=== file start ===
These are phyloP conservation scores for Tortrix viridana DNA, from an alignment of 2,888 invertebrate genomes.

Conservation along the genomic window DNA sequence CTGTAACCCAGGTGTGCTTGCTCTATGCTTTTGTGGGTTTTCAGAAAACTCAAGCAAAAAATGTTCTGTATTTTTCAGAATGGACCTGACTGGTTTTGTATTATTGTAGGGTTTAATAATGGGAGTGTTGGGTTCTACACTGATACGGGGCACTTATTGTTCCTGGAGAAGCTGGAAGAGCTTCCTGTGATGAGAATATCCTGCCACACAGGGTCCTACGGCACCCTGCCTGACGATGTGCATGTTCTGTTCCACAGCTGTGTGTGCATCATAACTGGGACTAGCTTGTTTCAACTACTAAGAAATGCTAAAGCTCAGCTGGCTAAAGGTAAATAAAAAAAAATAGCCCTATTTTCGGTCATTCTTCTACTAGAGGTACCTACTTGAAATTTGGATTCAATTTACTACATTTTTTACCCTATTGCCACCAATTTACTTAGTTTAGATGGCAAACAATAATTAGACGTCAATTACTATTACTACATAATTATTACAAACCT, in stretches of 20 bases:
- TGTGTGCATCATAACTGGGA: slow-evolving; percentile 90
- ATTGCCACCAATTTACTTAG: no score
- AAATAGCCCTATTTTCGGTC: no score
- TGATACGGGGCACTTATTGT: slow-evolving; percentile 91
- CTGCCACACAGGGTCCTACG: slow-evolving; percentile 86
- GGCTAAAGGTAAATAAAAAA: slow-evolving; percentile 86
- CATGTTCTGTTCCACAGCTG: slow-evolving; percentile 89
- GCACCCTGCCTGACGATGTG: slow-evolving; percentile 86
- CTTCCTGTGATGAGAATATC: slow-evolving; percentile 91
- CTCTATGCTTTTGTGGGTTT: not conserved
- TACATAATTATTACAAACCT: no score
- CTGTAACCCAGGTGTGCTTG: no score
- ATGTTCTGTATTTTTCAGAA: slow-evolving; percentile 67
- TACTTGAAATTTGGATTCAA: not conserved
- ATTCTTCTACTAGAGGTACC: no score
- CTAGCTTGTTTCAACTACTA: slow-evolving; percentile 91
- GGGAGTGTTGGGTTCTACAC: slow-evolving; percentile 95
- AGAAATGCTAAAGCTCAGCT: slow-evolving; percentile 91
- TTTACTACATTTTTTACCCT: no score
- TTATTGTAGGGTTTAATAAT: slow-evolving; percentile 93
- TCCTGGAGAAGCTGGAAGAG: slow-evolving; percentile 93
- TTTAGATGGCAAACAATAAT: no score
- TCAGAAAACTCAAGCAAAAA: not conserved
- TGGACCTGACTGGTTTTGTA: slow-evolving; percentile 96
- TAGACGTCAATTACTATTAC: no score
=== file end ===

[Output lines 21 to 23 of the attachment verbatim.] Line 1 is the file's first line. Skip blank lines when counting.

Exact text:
- TTTACTACATTTTTTACCCT: no score
- TTATTGTAGGGTTTAATAAT: slow-evolving; percentile 93
- TCCTGGAGAAGCTGGAAGAG: slow-evolving; percentile 93